When your 15yo son is wearing the largest shoe size in the house, has hair everywhere including his chin, and can wear your clothes… suddenly, you realize he’s going to be a legal adult SOON.
And that’s when reality grips you in it’s cold, bony hands…
This is where I’m at, people. Can I get an “Amen”? Because the next, albeit distant, thought is “I really need to lose some weight because he should not be fitting in my clothes that easily”. For real. He’s no longer a toothpick.
So this was the year I decided we were done waiting for him to “grow out of” or into or whatever the things were that everyone tells you not to worry about when you unschool. Unfortunately, mine is legit in the autism spectrum and as was pointed out to me by his last evaluator–“he’s not borderline–he’s definitely well into the spectrum”. You know what that means? That means he could legit play with Legos for the rest of his life. That means he’s just not going to have the same trajectory or journey as a typically-developing kid. That means I can’t roll the dice that it’s going to be okay. And since he also doesn’t respond to attention/focus medications, isn’t managing to get through a simple routine to start his day, and spends a lot more time trying to escape reality than deal with it–it was time to make some changes.
I actually imposed learning on him to some extent this year. Like, I wasn’t just laying out stuff for him to do based on what he asked for and leaving him to his own devices. It was clear that was a mistake. He wanted to learn. I handed over resources and left him alone when he really needed support to execute on his goals. Unfortunately, the combination of autism and the way our relocation ravaged my mental health for several years left us in a situation where he wasn’t going to ask me for that support. I’m trying to make peace with that. It’s done. But unschooling is over here. For both kids although for very different reasons. I’m not sure I can blog about Girly’s needs and respect her privacy–but she also needed this change and I wasn’t great at providing it this year.
This last year, BigGuy attended a one day/week program that should have taken care of English and history plus a cooking elective and we started trying to keep on top of the writing assignments for the English class. That program shut down in early February (yeah–right?) and he finished out language arts via an Outschool class I was kicking off for the semester. He had started chemistry at the local college in the fall but had a medication reaction that wreaked havoc on us for 3 weeks (and the college was on trimesters–so class was only 11 weeks total). We withdrew him and he was pretty rattled. We didn’t focus much on math and he had Latin. Latin was the vehicle for remarkable transformation in many ways.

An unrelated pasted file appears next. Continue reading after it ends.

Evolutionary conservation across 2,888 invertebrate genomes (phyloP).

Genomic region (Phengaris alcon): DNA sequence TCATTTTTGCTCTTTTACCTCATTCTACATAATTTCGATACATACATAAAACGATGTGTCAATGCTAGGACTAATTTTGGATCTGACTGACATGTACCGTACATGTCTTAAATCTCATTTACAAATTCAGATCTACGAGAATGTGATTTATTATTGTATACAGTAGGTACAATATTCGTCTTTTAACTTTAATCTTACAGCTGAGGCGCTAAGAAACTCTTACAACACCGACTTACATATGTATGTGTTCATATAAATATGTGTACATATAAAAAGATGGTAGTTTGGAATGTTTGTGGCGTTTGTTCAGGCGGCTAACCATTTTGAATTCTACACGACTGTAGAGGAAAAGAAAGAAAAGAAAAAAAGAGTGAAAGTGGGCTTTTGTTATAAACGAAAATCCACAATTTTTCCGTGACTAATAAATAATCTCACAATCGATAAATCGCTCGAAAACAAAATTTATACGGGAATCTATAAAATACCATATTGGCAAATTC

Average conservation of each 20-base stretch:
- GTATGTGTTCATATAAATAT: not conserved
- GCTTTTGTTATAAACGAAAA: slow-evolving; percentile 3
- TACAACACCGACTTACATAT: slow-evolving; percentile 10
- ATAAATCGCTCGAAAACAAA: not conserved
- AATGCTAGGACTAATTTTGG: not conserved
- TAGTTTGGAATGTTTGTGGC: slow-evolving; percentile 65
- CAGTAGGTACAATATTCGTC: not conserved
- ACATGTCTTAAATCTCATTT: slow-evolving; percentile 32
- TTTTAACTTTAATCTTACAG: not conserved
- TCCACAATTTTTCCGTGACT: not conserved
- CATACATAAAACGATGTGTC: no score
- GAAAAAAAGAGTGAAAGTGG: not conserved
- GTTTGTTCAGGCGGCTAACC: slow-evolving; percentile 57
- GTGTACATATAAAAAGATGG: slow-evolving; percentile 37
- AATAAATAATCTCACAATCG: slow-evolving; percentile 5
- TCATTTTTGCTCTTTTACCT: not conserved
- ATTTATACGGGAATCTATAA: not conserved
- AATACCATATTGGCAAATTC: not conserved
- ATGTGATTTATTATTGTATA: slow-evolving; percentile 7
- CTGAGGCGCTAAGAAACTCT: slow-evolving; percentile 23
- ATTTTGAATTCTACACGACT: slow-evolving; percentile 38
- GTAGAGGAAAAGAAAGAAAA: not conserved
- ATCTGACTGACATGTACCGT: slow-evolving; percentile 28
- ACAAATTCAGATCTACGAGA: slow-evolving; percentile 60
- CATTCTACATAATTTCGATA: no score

We learned a lot this year. *I* learned a lot this year. And next year is going to be different. He and I have talked about the issues and what he wants to do and what it would take to get there and how we might best achieve that. We laid out a 3-year plan that we can feel good about and doesn’t close the door to college if he wants to go in that direction. And for the summer, he’s catching up on formal math and science as that aligns with his end goals.
Next year is pretty well planned out and I’m feeling good about the amount of available time we all have to work together as needed. However, that requires me to really work my tail off through the summer so that I can just execute during the school year and not use my non-teaching time to create and prep lessons. To that end, I’m hiring a sitter for a few hours/week to give the kids the attention they deserve while I work through my responsibilities.
Here’s hoping this change in direction creates positive change for my kids…